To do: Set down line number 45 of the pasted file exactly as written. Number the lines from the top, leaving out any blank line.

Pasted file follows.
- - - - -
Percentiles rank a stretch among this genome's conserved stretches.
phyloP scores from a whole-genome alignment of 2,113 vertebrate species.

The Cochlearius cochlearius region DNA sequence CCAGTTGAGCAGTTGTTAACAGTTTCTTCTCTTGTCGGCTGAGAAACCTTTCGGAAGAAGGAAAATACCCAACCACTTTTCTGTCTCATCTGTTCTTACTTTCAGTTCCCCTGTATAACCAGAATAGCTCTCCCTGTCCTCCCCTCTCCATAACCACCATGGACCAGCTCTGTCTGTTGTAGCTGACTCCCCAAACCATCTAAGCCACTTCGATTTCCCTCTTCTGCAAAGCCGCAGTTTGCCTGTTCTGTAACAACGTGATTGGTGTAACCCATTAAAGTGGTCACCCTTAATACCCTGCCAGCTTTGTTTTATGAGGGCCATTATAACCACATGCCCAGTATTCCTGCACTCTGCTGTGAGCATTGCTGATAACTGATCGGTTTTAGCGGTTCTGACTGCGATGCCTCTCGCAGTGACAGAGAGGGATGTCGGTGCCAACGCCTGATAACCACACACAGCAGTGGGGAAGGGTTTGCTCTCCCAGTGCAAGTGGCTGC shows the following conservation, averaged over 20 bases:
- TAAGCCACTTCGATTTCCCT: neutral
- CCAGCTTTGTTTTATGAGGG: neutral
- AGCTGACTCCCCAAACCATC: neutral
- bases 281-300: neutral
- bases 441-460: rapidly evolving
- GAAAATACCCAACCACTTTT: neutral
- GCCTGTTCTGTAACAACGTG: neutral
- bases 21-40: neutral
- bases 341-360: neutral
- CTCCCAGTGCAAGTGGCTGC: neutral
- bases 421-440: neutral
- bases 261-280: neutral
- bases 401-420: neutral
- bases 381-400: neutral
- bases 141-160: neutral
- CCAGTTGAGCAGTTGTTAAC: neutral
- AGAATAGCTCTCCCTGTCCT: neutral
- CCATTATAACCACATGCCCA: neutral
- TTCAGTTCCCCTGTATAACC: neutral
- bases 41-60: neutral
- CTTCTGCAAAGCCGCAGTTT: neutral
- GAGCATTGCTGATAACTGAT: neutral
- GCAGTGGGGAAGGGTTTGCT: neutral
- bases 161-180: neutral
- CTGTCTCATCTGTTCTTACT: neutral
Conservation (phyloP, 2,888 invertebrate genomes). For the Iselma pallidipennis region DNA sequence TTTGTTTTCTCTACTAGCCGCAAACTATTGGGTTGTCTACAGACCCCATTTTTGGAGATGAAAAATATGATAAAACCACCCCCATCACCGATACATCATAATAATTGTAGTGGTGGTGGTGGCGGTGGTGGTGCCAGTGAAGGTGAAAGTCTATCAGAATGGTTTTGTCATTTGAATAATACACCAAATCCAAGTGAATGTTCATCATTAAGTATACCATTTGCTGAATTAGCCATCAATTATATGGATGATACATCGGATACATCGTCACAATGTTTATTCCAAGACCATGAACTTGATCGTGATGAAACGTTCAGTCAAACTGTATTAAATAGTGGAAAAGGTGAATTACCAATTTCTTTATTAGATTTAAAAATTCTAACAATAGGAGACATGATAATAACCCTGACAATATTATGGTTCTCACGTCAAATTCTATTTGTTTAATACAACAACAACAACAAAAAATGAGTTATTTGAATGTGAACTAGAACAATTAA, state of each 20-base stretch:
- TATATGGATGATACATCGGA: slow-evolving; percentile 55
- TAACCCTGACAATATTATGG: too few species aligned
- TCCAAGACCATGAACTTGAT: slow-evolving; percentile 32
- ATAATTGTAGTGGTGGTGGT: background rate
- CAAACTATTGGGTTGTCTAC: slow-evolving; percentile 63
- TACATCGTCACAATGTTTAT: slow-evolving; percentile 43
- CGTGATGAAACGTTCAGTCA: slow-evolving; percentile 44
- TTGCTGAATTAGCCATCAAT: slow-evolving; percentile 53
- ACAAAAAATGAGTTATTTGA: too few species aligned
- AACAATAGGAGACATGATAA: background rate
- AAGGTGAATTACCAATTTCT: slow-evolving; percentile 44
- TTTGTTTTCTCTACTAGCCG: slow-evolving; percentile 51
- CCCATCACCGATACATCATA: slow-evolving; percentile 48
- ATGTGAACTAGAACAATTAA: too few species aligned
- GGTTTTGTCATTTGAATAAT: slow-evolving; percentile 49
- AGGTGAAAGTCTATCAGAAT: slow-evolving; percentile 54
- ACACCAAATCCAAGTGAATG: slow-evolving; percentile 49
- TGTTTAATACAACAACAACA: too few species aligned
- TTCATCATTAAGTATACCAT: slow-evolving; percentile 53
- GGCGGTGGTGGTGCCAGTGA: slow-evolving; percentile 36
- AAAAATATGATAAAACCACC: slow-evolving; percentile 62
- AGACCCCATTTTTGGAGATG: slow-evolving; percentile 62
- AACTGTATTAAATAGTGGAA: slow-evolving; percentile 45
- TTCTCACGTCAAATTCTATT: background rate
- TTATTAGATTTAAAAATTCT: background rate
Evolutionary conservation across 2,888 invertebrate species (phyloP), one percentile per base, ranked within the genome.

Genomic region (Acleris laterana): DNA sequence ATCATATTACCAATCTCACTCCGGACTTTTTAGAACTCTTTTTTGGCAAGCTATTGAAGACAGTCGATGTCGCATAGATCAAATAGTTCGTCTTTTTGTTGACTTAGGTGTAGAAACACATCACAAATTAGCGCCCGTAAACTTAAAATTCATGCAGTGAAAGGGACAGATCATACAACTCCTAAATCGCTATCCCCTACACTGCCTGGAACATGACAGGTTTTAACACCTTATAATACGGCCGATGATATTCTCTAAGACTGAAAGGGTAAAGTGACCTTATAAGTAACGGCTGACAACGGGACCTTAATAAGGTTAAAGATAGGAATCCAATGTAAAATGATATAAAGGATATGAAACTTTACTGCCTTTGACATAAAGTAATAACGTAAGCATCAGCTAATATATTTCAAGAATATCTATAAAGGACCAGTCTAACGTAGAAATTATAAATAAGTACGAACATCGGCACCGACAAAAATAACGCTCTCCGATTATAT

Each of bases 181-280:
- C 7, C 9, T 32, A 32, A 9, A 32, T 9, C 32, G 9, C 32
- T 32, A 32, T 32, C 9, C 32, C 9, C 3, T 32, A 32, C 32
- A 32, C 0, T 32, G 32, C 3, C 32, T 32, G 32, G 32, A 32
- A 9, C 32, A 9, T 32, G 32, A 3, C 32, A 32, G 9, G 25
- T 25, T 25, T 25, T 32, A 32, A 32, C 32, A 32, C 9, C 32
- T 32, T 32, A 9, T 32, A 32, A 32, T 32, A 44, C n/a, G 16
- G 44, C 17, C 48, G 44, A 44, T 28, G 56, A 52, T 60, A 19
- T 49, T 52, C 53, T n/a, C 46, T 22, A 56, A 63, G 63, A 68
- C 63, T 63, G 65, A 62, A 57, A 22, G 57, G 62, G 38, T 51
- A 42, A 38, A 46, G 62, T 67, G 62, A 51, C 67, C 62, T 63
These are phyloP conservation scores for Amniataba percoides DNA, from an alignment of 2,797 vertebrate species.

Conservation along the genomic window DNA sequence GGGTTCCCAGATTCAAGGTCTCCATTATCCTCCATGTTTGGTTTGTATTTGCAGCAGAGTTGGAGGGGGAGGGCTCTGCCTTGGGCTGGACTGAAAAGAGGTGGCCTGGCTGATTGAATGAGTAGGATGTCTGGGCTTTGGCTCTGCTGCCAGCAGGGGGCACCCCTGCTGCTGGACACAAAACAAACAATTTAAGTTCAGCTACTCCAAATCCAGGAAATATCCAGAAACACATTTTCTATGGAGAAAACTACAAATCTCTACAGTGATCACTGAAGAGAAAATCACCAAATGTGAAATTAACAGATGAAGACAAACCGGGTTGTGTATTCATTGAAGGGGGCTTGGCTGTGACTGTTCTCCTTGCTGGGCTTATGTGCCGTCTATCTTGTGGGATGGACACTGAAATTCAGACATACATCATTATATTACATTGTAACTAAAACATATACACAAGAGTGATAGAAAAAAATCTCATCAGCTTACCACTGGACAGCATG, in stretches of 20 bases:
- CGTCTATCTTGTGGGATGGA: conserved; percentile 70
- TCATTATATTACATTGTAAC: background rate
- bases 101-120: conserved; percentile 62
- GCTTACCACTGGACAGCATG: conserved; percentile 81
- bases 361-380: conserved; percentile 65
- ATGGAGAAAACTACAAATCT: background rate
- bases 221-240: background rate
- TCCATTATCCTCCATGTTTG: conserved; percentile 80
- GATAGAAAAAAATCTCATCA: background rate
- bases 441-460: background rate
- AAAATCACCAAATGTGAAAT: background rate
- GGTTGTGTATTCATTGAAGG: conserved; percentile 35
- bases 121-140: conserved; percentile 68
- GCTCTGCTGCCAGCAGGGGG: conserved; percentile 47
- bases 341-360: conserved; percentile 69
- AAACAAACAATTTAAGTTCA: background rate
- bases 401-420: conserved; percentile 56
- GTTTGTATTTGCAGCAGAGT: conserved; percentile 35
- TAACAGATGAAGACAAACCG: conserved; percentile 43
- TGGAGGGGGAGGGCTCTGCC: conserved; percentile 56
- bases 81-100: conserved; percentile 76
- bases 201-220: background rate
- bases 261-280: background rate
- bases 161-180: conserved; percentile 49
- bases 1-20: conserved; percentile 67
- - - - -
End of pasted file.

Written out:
- AGGTGAAAGTCTATCAGAAT: slow-evolving; percentile 54